|Budget Amount *help
¥1,200,000 (Direct Cost : ¥1,200,000)
Fiscal Year 1991 : ¥600,000 (Direct Cost : ¥600,000)
Fiscal Year 1990 : ¥600,000 (Direct Cost : ¥600,000)
This study was based on a mail-out panel survey conducted in Midori-ward of Yokohama City in February-March 1991 and in November-December 1991. Of the original sample of 1, 006, 523 responded on the first wave, and 364 answered on the second wave.
The purpose of this study was to examine nature of political independents in Japan, with special focus on independents who conscientiously or deliberately reject partisanship. For this purpose, this study tested two types of new measurement of partisanship.
First, feeling thermometer scale toward political independents was created, and was asked, together with conventional feeling thermometer scales toward major parties, on the first wave survey. The results of a principal component analysis of these thermometer scales showed that three separate dimensions appeared : the conservative-progressive dimension, the middle-of-the-way parties dimension, and political independent dimension. Therefore, in the respondents' minds, political independents a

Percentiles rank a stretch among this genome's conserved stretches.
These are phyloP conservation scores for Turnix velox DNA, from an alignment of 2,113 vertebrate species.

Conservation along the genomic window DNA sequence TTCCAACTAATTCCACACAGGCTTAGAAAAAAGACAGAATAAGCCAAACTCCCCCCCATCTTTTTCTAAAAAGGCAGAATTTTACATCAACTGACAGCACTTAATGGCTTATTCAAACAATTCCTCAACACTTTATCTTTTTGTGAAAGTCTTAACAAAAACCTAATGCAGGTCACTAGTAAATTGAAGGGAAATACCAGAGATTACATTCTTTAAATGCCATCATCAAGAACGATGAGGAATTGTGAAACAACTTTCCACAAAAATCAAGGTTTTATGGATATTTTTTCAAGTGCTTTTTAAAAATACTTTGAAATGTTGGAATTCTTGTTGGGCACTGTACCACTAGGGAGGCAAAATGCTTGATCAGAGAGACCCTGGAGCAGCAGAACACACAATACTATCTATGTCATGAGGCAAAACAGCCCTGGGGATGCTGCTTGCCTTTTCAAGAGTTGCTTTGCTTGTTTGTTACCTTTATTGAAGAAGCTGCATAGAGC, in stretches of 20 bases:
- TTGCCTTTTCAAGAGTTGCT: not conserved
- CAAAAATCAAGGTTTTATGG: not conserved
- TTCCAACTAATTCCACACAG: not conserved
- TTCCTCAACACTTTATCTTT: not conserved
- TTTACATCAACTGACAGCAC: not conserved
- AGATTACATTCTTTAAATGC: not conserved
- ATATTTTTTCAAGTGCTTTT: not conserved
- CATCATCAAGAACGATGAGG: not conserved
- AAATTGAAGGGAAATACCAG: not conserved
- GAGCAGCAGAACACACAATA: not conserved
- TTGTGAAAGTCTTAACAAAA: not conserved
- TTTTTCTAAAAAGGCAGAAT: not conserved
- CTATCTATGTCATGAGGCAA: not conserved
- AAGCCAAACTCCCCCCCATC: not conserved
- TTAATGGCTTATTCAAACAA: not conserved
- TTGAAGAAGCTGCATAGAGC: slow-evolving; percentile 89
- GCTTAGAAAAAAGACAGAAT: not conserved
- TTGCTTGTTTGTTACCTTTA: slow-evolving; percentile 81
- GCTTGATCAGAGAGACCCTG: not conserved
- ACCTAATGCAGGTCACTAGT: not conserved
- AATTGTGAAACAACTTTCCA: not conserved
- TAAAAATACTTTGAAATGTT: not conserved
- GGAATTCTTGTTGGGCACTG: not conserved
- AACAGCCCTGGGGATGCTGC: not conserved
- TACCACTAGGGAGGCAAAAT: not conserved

re regarded as an independent entity.
Second, a series of questions to probe the voters' independent orientation were asked on the second wave survey. The conventional measurement of partisanship has been to ask respondents if they have partisanship. Then, those respondents who do not have partisanship are categorized as independents. In other words, the residual category of partisans has been operationally defined as "independents". However, in this study, the respondents were first asked if they have any attitudes or orientation toward political independents. Only those respondents Who answered negatively would be asked about their partisanship. The comparison of the data based on this new partisan measurement and the conventional measurement indicates that the percentage of political independents is much higher on the new method (63.7%) than its percentage on the conventional method (31.2%), implying that the conventional measurement of partisanship might have underestimated the size of independents in Japan. Less